not need to be chemically extracted from its ore, but chemical reactions may be needed to
remove other elements that might contaminate the metal.
7.…read more

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Similarly, iron can be used to displace copper from copper sulphate solution. (Miners do this
by putting iron filings into a solution of copper minerals from copper mines.) This reaction can
be written as an ionic equation:
F e(s) + Cu2+(aq) F e2+(aq) + Cu(s)
The copper (II) ions have gained electrons. This is regarded as reduction.
The iron atoms have lost electrons. This is regarded as oxidation.
This can be remembered by the mnemonic OIL RIG; Oxidation Is Losing, Reduction Is Gaining.
10.…read more

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C aO + SiO2 CaSiO3
The main percentage of iron that leaves the blast
furnace in the impure iron is approximately 96%. The
other 4% is made up of impurities of which the main
one is carbon, but also includes silicon, sulphur,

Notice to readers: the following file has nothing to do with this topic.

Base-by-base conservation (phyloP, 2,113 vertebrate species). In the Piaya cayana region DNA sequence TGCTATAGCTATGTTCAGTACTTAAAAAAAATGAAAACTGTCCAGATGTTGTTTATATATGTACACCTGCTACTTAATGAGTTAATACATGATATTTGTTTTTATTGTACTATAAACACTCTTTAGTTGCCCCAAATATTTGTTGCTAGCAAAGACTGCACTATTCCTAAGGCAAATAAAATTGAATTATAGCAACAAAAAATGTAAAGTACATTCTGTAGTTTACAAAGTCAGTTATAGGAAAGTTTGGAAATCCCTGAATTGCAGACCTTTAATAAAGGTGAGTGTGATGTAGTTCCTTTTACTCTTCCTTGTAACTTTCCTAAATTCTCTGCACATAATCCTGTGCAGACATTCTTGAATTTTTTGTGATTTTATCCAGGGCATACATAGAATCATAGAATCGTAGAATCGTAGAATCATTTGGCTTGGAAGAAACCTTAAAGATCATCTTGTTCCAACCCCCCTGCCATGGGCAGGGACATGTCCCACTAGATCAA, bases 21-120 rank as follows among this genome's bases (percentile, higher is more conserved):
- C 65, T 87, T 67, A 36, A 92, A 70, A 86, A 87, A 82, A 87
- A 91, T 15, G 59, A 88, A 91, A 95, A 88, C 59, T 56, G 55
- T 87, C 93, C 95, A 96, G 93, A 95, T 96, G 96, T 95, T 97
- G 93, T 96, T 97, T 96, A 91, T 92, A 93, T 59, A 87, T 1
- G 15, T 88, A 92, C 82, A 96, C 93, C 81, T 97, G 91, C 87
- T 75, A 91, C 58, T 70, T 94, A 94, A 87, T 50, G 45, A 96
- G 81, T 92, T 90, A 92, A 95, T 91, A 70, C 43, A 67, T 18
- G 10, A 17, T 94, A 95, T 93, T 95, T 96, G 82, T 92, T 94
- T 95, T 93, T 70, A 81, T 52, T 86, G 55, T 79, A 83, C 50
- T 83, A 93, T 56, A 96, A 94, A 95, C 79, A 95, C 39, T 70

phosphorus and manganese. These impurities get rid
of themselves. Sulphur reacts with added magnesium.
Oxygen gas is passed into the molten iron through a
tube called and oxygen lance. This is called a Basic
Oxygen Converter.…read more

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Pure metals are usually too soft to be very useful for most purposes, so we add other metals
or carbon to form alloys which have useful properties. The atoms of the other element
makes it more difficult for the metals cations to slide over one another and so the alloy is
usually stronger and harder than the pure metal.…read more

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Brass Zn 70% Harder than Copper. Corrosion resistant
Cu 30% screws, musical
Bronze Cu 90% Hard, strong, corrosion Statues, bearings.
Sn 10% resistant.
Cupro-nickel Cu 70% Hard, strong, corrosion `Silver' coins.